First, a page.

The Response Criterion Collection: More Pictures From Saturday's Prayerapalooza

Photos By Groovehouse
Just like a concert, but with no alcohol and merch, and a little less moshing.
Since coming back from The Response event at Reliant Stadium on late Saturday afternoon and posting my blog about the event, which I spent almost eight hours at, the comment section on the Hair Balls piece has become a great and strange battleground of ideas over what it means to be a Christian in 2011.

Funny enough, a lot of people didn't see that I do, in fact, believe in God. They thought that I was somehow a godless heathen for even stepping foot into the stadium. Fair enough. But I did spend the first 15 years of my life going to church, getting saved every two weeks out of fear, and learning all I could about the good book, so it's not like I was there to set the place on fire with the unholy fire of alt-weekly scorn. I chose to leave that out on Saturday because who cares, just like no one cares now.

None of the commenters must have read the part about the serenity of the worship music like "How Sweet The Sound" or how I felt something in my body during the event. That was ignored. But the best part about writing about something as sadly divisive as The Response is that people read their own fears and opinions into the work.

I actually did feel something in my body, like in my stomach, as the whole place was deep in prayer. I describe it as the feeling that I usually get when I shoot a band at a big festival and you can feel a surge of love released at the stage, except this was quieter, and more enveloping. Oh, and here's my man card. I should probably turn it in now.

The fact of the matter is, if Rick Perry hadn't shown up or even been a part of The Response, I wouldn't have been there and neither would have many in the crowd. Hell, there would probably have been no protesters to speak of. Westboro Baptist Church wouldn't have even shown their faces.

(On a side note, making the thing a food drive for a local food bank in addition to a prayer rally would have been a good, moral and Christian thing to do, but that's just me. If you have all these people in the same room, at least help the people who aren't there. But there I go being a bleeding heart.)

Truth be told, the constant bickering between both sides of the picket line got to be almost angering. Screaming over each other for hours on end, trying to out-snark one another. By 5 p.m. on Saturday, I was disillusioned and amused equally by both sides, and didn't care to listen to the yelling.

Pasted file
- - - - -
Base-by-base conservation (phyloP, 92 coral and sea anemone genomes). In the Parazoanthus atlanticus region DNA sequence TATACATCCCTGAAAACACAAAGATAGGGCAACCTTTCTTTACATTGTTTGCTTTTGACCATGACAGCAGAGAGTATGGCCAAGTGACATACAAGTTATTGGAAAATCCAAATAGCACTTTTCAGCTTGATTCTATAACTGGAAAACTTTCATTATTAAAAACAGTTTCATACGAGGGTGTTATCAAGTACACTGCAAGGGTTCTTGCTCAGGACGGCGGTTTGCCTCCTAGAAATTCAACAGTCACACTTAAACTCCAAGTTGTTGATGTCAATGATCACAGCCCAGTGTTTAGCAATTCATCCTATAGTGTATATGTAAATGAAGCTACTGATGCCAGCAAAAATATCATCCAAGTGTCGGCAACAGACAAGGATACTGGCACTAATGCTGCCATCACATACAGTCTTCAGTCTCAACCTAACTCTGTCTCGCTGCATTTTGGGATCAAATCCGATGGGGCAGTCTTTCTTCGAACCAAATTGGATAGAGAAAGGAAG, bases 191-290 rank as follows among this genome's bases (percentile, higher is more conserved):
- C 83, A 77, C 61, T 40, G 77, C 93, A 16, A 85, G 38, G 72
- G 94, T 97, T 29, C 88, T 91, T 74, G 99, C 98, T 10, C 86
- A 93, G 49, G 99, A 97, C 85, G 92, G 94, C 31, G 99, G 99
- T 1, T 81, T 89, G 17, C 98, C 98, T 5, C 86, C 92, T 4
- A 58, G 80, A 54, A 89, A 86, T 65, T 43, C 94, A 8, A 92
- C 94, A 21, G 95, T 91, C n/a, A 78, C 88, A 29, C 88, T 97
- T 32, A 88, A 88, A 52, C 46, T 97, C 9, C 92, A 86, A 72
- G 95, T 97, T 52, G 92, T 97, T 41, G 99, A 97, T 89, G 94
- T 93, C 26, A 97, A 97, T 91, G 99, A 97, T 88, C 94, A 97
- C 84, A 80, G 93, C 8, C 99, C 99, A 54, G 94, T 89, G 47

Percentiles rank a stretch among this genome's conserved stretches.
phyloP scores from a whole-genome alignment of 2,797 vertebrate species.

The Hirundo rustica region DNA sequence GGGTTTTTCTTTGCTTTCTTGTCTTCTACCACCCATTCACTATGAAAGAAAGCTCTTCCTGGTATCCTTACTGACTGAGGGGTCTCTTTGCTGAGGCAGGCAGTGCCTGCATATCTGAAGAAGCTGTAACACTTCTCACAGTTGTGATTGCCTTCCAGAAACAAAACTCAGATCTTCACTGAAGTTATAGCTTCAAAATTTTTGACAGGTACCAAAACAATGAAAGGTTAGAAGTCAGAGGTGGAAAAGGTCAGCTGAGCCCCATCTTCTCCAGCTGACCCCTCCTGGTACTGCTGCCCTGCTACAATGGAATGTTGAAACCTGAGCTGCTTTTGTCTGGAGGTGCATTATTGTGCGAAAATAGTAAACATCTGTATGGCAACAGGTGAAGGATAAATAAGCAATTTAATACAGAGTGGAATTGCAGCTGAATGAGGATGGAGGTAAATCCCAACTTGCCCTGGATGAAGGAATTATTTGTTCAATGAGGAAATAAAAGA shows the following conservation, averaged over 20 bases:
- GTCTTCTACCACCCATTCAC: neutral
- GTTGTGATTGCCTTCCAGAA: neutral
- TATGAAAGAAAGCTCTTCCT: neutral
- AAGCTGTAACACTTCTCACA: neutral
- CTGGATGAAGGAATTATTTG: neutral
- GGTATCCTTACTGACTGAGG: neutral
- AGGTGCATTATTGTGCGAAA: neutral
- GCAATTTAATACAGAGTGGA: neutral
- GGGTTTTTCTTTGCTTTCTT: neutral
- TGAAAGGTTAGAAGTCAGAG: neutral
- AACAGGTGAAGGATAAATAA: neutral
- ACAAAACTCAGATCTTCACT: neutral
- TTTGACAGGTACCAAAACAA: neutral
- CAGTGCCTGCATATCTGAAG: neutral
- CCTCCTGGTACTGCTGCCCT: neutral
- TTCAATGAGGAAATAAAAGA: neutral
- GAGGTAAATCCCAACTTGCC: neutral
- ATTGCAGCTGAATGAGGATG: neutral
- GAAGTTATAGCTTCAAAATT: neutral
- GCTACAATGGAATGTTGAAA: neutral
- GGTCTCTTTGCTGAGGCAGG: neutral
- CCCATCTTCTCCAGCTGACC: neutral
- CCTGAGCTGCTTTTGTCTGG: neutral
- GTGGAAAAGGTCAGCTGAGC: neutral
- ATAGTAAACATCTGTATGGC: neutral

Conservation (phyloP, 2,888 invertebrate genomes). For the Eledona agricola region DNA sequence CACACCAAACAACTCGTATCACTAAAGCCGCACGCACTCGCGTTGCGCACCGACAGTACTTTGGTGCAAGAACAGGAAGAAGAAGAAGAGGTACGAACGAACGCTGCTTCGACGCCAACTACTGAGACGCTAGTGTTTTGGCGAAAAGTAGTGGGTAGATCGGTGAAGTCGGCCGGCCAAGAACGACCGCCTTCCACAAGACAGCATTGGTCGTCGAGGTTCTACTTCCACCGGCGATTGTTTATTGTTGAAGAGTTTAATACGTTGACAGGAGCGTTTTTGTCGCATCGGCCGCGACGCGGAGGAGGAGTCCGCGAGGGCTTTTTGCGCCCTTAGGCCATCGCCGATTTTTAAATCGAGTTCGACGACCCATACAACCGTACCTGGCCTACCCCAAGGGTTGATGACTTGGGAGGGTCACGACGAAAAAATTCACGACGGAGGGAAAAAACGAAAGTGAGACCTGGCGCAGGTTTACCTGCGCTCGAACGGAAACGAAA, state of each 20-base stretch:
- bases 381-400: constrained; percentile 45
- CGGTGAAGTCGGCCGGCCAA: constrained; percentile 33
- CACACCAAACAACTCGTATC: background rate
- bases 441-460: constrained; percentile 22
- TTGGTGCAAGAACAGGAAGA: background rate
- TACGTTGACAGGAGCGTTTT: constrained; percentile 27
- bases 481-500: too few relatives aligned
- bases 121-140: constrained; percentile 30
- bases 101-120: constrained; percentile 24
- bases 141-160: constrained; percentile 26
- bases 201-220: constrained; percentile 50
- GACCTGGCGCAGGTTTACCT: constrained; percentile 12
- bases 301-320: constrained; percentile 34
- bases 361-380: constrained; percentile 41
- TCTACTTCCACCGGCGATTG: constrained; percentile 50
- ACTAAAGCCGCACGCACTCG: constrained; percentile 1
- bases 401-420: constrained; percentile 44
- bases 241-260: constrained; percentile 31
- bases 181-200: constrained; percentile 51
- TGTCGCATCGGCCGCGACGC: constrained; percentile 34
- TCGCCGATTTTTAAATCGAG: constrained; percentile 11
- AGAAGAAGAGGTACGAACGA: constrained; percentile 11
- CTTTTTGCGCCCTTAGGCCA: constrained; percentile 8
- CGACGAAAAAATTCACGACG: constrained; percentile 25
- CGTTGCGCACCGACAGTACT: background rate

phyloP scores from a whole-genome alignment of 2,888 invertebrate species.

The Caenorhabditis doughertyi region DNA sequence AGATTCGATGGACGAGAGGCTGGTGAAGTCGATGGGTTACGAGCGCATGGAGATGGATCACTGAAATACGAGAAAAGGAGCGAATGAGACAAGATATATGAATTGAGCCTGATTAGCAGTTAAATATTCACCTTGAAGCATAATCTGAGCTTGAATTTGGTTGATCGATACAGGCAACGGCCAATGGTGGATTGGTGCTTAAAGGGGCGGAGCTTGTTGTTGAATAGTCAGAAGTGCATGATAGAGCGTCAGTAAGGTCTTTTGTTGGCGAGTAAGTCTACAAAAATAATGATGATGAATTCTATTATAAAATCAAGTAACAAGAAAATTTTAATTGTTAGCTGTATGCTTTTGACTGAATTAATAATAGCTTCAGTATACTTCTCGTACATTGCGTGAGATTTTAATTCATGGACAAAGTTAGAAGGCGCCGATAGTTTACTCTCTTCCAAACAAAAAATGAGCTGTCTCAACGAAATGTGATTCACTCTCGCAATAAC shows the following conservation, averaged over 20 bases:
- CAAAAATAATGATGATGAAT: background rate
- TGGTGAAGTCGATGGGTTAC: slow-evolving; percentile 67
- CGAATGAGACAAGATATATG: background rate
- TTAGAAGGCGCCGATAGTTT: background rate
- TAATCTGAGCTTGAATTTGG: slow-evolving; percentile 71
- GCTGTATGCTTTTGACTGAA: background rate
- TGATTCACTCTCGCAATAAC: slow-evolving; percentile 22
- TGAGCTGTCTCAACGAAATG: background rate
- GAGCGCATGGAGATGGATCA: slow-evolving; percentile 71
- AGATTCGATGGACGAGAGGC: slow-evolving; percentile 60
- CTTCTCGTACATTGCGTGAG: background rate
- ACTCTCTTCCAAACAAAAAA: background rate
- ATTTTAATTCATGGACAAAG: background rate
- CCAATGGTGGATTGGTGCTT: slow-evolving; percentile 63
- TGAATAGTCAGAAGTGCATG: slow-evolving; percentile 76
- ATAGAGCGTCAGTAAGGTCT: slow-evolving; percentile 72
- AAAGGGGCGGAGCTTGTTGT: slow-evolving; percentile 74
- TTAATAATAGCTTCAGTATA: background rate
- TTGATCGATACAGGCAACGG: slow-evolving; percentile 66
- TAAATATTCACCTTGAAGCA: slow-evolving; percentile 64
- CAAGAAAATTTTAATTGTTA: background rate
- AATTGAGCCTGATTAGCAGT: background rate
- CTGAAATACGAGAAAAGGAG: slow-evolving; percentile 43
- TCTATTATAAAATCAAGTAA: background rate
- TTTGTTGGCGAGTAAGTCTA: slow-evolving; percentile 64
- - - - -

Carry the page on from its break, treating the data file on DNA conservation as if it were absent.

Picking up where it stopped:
I rounded up a few pictures from the event that probably need a little background and some sort explanation. Also, here's a link to some videos I also took that may have gotten lost in the shuffle. I am still kinda sore that Dr. James Dobson declined to get a picture with me, because it would have been pretty cool to say I have pictures of myself with Larry Flynt and Dobson in the same week.

This sign is a reference to The Hitchhiker's Guide To The Universe, according to Eric Sauseda, the photographer in the trenches on Saturday. Three people probably got that reference, including Eric.

This lady reminded me of all those pictures of those beautiful hippie girls in the '60s, just mellowing out to Santana or the Dead. To me she encapsulated that notion I had that for most, this was just a really moving, spirit-filled praise and worship event and not a rally for Rick Perry's hair.

It was hard to deny the comedy of both sides, the atheists and the Christians, arguing over the existence of something that none of us will know about for sure until we die.

As I walked over the footbridge over Kirby and onto the Reliant grounds, I spied this lady blowing this horn with a kid next to her holding an Israeli flag. For the next eight hours, the confusing ballet of how and why would roll on. Never saw her again either.

I really want to know if either side swayed the other on Saturday, or at least changed one another's mind. Like, did a straitlaced father of four walk away from them going, "Dude has a point, God doesn't exist. Let's go home, honey," or did one of the protesters think, "To each his own, I presume."
There was a section on the floor, near where one of the end zones would be, where people would congregate to really let their praise moves loose. One girl was doing this intricate soft shoe, laughing ecstatically, while some were on their knees openly weeping.

The heckling going back and forth was priceless between the Christian smokers and the sweaty protesters. Water guns would have been a fun idea.

It's funny, an anthropologist can observe an indigenous people praying to their god in very much the same way, and it's science and humanity, because the poor bastards don't own computers or watch TV. You come watch these people and it's supposed to be a freak show. If you weren't used to seeing this, you would obviously assume they were all crazy in the head. The mood in the praise pit, the seat-less area in front of the stage, was just as excitable but not as mobile.

Alas, the booze was locked up all day, so as to deter drunken praying and rowdiness in the crowd. Do prayers get discarded by the man upstairs if you are inebriated, like so many drunk calls to exes and friends? The world will never know.

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